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Philos Trans R Soc Lond B Biol Sci. 2006 Apr 29;361(1468):681-7.

Immunological dysfunction, vaccination and Gulf War illness.

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  • 1Department of Immunobiology, King's College London, School of Medicine at Guy's, UK.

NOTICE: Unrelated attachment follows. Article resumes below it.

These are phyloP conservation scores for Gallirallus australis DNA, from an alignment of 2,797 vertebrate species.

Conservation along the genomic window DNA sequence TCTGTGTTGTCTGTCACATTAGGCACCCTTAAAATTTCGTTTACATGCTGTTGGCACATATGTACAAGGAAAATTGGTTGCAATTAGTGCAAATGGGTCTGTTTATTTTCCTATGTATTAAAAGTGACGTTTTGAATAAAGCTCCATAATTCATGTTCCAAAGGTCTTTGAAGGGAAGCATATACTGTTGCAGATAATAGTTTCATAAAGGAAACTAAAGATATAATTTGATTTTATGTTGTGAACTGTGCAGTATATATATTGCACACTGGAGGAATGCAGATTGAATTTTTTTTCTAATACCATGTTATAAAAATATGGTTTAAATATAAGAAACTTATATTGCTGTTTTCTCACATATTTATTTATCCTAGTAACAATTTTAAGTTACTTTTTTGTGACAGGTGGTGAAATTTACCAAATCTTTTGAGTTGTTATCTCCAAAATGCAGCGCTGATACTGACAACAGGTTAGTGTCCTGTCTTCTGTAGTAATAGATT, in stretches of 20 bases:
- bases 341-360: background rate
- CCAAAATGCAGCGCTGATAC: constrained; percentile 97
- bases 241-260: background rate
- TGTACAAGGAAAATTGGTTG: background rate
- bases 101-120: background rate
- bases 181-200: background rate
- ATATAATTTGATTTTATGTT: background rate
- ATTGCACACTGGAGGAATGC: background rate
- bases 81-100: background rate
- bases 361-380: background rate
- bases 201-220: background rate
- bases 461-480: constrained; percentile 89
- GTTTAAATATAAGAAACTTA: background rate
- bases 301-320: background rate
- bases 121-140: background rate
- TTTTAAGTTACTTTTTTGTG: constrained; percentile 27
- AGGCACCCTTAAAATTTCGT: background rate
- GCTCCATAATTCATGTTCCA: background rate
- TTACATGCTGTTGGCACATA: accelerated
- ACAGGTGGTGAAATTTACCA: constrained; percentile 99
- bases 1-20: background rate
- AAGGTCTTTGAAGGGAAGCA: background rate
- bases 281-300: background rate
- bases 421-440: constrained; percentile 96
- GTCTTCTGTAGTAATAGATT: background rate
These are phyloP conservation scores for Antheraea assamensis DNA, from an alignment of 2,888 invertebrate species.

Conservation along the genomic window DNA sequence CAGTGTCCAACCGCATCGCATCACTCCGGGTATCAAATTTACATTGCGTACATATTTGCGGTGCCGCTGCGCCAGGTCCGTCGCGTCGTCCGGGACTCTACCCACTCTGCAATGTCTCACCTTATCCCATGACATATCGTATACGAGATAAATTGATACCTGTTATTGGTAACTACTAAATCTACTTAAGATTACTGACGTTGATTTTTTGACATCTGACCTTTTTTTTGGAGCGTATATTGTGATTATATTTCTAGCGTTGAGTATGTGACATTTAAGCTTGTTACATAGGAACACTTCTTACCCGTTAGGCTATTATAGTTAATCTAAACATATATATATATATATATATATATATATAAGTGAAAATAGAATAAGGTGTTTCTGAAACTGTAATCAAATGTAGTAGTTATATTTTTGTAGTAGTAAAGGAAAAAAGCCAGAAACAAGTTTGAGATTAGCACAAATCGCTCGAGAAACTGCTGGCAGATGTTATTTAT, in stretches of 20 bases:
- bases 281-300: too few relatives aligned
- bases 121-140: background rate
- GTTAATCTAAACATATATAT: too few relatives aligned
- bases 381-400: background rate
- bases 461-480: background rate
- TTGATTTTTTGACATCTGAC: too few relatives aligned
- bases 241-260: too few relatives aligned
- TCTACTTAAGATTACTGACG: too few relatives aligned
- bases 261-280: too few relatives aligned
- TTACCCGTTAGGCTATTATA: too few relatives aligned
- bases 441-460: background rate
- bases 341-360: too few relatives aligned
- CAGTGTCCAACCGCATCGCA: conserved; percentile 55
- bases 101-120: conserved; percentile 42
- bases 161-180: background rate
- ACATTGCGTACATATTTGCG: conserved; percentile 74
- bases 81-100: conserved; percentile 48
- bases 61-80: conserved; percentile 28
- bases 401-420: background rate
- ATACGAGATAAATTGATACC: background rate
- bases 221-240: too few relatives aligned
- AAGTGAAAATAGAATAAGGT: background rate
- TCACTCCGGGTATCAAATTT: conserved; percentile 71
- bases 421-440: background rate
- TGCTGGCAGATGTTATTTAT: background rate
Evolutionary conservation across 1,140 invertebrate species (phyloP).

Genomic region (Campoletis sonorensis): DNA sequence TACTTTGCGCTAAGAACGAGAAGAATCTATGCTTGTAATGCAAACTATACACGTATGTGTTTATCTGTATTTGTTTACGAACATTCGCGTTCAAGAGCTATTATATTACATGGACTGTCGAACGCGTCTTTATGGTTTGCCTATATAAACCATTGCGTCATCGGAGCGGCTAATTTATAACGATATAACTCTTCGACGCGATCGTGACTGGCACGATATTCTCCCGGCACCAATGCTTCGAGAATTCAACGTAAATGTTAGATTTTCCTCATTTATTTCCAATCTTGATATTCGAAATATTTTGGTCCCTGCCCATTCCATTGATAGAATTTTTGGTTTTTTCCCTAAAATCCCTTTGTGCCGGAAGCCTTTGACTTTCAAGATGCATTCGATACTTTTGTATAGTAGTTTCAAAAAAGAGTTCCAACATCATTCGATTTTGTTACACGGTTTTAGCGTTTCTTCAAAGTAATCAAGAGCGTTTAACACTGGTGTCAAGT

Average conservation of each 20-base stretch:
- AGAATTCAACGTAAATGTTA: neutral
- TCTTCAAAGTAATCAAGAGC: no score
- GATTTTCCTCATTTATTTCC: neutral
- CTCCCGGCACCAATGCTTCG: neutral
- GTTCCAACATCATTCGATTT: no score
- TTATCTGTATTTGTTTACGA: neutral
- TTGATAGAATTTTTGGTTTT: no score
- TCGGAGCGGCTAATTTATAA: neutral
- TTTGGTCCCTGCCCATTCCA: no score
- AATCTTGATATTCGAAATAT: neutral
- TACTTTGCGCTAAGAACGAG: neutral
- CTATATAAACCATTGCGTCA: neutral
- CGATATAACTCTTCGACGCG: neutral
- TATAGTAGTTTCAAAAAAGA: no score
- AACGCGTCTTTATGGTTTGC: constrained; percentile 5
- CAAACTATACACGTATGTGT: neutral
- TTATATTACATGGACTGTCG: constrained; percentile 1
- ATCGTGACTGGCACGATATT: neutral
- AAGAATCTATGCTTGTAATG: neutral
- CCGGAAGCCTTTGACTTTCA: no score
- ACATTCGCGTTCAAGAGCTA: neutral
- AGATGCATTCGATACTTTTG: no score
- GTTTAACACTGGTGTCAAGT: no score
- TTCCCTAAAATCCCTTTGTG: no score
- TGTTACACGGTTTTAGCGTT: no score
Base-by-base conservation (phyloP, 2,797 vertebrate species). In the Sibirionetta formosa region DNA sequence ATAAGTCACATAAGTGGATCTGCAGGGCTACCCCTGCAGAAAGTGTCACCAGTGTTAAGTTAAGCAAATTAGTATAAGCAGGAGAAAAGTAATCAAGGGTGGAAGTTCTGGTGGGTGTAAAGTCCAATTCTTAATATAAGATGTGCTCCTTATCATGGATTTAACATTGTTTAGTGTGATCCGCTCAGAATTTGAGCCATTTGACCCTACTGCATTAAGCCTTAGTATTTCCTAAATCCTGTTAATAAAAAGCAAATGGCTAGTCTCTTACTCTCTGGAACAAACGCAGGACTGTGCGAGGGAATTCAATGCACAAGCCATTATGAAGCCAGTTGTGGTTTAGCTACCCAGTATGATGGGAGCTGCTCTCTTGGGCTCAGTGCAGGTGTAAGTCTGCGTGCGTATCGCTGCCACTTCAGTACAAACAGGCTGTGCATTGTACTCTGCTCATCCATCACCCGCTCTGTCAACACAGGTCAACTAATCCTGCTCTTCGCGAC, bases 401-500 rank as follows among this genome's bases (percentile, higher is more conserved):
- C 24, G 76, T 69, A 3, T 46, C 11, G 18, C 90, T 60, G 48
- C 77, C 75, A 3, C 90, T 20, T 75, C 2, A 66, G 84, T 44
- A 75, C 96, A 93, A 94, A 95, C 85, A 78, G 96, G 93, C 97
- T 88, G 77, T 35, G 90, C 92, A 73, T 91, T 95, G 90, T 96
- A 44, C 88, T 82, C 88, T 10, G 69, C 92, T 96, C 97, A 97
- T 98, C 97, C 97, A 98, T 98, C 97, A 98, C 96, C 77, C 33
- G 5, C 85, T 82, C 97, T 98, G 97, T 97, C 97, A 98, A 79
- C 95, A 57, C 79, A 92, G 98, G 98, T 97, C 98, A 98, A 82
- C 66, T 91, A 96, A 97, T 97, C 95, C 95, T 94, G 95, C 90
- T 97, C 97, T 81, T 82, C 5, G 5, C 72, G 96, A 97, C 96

One candidate cause of Gulf War illness is vaccination against infectious diseases including medical counter-measures against biological weapons. One influential theory has suggested that such mass-vaccination caused a shift in immune response to a Type 2 cytokine pattern (Th2), which it was suggested was accompanied by a chronic fatigue syndrome-like illness. This article critically appraises this theory. We start by examining epidemiological evidence, which indicates that single vaccines are unlikely to be a substantial cause of Gulf War illness, but that there was a modest relationship with multiple vaccines, which was strongest in those vaccinated while deployed to the Gulf. These relationships may be affected by recall bias. We conclude by examining the results of immunological studies carried out in veterans or in a relevant setting in vitro. The balance of evidence from immunological studies on veterans returning from the War, including those developing multi-symptom illness, is that the immune response has not become polarized towards Th2. In summary, the epidemiological evidence for a multiple vaccine effect on Gulf War-related illness remains a potentially important aetiological lead, but mechanistic studies available at this stage do not identify any immunological basis for it.

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